Eileen Rudden
Trustee, OPAAL (Older People’s Advocacy Alliance)

Civil is a Latin word meaning communities or associations that are separate from the state and for those living in democracies, oversee activities not ruled by the state. These institutions include religious, cultural, economic and other activities. Importantly, some civil society organisations actively engage with governments and often have reactions that are both negative and positive to them.

Across the world there are many challenges for civil society. With the development of social media its greater power can be used by organisations campaigning for issues such as civil liberties, better education, combating climate change and money to fight disease. There is, however, the risk that due to digital poverty or exclusion for older people, they are unable to participate and benefit from these developments in how civil societies operate.

To understand what it means to be a part of a civil society, we need to consider a broad range of definitions. Political theory, philosophy, literature and art history all have important roles in these deliberations. It is also necessary to enquire why there are wide disparities between societies in different cultural, historic, and economic contexts and why they experience quite different forms of social and political solidarity. These differences can become impediments to belonging to a civil society – as can access to and ability to utilise modern technology.

Examples of some of the apparent impediments to being able to participate in a civil society are:

  1. The inability to read (being illiterate).
  2. Being economically hindered (not having enough money).
  3. The extent to which the labour market integrates migrants, refugees, and asylum seekers.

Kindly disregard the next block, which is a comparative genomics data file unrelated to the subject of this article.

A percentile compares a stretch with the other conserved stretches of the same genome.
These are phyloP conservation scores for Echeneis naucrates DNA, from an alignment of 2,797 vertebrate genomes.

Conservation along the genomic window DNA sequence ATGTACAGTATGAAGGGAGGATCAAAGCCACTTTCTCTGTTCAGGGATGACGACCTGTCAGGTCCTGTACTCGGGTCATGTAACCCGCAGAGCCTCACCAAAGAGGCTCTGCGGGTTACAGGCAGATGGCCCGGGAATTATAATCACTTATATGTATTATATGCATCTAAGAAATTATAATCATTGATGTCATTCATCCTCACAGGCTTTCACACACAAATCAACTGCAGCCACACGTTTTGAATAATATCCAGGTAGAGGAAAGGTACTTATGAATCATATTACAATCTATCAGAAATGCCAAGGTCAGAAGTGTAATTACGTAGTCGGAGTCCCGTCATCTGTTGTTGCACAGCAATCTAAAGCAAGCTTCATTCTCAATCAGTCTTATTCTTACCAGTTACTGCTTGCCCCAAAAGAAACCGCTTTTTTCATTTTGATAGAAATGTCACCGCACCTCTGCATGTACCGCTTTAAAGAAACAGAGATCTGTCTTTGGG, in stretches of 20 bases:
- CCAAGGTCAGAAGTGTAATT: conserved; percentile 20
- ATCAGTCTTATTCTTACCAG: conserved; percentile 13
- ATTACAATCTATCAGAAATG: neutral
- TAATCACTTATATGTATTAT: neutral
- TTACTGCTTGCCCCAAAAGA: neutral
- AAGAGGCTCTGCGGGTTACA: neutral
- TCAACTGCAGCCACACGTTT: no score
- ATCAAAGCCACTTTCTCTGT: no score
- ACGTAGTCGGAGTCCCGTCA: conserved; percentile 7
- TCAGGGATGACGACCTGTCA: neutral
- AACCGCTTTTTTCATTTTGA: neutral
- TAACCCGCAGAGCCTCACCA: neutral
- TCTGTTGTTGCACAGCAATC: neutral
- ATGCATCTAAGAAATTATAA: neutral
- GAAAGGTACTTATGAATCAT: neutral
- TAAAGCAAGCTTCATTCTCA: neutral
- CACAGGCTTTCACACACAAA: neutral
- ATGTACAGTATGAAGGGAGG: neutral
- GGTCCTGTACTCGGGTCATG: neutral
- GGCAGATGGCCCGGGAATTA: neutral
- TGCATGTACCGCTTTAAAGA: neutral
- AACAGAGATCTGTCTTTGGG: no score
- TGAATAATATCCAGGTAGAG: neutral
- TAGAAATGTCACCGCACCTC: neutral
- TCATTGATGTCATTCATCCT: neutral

Civil society organisations can act to enhance integration into the labour market. They are also important in providing language support and social, legal, and administrative guidance. They often play a vital part in democratic decision making, both by informing public opinion and giving a platform for challenging state decisions. But how these advantages are currently delivered, through social media and other digitally based platforms, can be seen as only beneficial to the young, and can further alienate and exclude older people.

COVID-19 has highlighted the roles played by the organisations that make up civil societies and which have become essential as providers of support and services to those with complex needs during the pandemic. The impact of the pandemic on older people has been enormous: the requirement to isolate; the reduction in usage of cash; increased reliance on digital technology to access goods and services; the reduction in volunteer services provided for older people; and the difficulty in being ‘heard’ amongst the hierarchy of needs.

This global crisis has emphasised the critical role that civil society organisations play and has brought into focus the strains that many groups of people are suffering as a result of the government’s decisions made before consultation and support from civil society. Perhaps the question should be ‘Who does civil society include?’. It is time for provision to be made so that far more can take part in the debate.

Eileen Rudden – Trustee of OPAAL UK (Older People’s Advocacy Alliance)